This leads onto the most important element of such a device: the screen. The 4k display is colour accurate enough for most, and positioned very close to the etched glass screen, making it a real joy to use (and it gives out much less glare than, say, a Macbook Pro). 

Paired with the Pro Pen 2, the screen has just the right amount of friction to make for a consistent and enjoyable experience. The large, soft, rubber grip of the stylus helps ease fatigue, while simultaneously making all strokes – from small detail to large canvas-crossing movements – feel accurate and easy.

The contrast and brightness of the display are above average, powered by good quality Nvidia Quadro GPU, perfectly suited to pro 2D and 3d work. This GPU choice is paired well with the i5 or i7 CPU RAM, depending on which model you’re using.

The higher spec model has a 3D scanning camera, which some users will ignore, or at the most try out a handful of times. However, if you're a 3D artist, or have use for such a peripheral, the fact that it’s built into the Wacom MobileStudio Pro might be a bonus – especially considering it comes bundled with Artec Studio 11 software, making this an out-of-the box solution.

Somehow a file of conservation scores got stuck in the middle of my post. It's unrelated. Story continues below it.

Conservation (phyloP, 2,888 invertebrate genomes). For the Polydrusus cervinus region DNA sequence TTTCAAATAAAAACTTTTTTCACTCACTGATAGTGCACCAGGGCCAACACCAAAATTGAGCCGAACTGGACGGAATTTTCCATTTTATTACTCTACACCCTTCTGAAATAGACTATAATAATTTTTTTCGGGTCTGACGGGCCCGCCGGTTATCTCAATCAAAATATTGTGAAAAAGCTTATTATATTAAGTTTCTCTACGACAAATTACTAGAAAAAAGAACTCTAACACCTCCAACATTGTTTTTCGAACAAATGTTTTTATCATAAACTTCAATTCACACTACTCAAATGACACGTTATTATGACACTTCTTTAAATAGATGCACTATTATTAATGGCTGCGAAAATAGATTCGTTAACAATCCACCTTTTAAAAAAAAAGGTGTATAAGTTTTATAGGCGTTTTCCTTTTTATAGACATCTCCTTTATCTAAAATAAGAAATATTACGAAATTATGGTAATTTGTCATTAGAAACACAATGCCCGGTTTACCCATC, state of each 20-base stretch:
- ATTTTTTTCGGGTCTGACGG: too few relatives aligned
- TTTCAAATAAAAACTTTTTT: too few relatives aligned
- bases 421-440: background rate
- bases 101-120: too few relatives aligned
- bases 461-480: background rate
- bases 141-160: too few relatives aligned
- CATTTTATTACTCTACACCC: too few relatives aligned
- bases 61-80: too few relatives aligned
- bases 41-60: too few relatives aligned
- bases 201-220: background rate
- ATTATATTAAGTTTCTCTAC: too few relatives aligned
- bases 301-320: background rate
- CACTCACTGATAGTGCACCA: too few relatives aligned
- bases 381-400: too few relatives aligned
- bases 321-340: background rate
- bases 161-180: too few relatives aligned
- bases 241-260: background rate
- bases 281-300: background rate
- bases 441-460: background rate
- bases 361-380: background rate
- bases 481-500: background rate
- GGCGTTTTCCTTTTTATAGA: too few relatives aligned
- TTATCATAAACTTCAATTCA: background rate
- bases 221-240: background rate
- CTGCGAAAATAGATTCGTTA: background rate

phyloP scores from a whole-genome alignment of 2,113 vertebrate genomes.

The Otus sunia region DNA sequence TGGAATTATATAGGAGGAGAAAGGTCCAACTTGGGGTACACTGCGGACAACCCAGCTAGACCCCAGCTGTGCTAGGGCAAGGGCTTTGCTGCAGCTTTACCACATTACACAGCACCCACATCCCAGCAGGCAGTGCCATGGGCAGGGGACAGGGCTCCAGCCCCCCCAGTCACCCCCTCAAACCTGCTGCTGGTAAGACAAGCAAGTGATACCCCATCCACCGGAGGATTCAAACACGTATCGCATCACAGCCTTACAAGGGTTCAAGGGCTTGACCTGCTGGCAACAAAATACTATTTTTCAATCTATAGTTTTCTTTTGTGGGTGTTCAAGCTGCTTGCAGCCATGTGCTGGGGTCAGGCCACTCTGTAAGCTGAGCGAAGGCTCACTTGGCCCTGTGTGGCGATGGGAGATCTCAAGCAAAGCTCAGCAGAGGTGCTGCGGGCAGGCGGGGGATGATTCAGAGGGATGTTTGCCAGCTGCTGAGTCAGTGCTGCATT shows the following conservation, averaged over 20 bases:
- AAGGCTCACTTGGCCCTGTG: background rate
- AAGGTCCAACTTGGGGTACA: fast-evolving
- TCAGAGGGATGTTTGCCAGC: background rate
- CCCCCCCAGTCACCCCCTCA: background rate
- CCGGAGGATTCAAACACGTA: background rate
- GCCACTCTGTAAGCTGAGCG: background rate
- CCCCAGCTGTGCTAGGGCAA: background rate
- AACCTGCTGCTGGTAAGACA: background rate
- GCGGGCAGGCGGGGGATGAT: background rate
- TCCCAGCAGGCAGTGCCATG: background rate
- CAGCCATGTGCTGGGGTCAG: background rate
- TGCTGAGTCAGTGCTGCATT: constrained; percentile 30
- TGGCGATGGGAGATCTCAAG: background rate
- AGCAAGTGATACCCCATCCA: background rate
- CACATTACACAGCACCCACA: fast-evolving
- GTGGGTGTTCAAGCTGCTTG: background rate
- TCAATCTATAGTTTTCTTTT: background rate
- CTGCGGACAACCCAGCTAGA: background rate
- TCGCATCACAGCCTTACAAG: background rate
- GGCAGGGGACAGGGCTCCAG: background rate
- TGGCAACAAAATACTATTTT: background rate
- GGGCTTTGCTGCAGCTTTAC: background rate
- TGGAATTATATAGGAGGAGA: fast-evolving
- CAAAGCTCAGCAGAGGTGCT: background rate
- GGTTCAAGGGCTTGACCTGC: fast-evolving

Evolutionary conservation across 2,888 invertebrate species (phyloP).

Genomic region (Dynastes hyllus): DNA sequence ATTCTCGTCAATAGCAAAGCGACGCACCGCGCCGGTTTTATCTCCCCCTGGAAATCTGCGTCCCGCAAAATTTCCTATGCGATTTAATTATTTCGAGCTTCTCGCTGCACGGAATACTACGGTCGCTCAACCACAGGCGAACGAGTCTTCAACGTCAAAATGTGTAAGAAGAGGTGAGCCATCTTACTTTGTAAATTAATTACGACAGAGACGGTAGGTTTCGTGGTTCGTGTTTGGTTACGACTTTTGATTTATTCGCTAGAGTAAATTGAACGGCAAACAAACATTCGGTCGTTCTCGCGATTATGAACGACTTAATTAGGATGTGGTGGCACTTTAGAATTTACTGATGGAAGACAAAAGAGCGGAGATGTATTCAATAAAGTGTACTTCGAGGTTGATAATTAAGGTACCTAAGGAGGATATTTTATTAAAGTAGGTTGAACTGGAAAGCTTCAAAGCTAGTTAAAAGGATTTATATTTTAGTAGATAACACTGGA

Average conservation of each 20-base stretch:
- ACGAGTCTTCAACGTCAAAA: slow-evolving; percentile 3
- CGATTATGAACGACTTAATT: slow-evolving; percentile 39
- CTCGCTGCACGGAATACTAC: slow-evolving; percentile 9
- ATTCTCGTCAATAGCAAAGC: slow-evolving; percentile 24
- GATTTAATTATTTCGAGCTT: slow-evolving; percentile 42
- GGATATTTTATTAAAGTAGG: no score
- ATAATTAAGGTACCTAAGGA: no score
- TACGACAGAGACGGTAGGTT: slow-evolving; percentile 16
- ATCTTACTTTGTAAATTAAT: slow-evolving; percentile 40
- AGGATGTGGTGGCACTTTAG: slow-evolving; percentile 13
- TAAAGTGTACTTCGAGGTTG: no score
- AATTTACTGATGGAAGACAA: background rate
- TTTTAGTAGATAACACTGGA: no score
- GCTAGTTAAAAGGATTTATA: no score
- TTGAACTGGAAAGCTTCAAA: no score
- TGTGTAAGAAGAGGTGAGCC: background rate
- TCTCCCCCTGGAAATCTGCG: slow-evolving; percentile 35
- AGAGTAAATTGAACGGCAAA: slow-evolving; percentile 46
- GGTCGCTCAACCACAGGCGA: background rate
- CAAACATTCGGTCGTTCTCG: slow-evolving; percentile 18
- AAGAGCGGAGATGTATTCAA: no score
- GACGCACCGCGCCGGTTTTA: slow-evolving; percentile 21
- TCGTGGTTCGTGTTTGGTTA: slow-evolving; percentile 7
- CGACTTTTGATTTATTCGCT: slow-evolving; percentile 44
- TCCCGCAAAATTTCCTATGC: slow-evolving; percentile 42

Wacom MobileStudio Pro: accessories

Our main gripe with the MobileStudio Pro is that the adjustable stand is an optional extra. This feels a bit cheap considering the initial outlay - and the stand lacks the innovation of solutions from cheaper tablets, although it does fit in with the model Wacom uses across its product range. That said, as a professional device it’s likely that some users will already have their own drawing board setup.

Wacom does offer some good accessories, such as a breakout box that lets you connect to a third-party computer, opening up use as a standard Cintiq. This offering will be of more use to some than others, of course.

Real world use sees an easy four–five hours of battery life, depending on the task. This isn't too far from the advertised six hours for this kind of machine, and should comfortably cover most on-the-move work.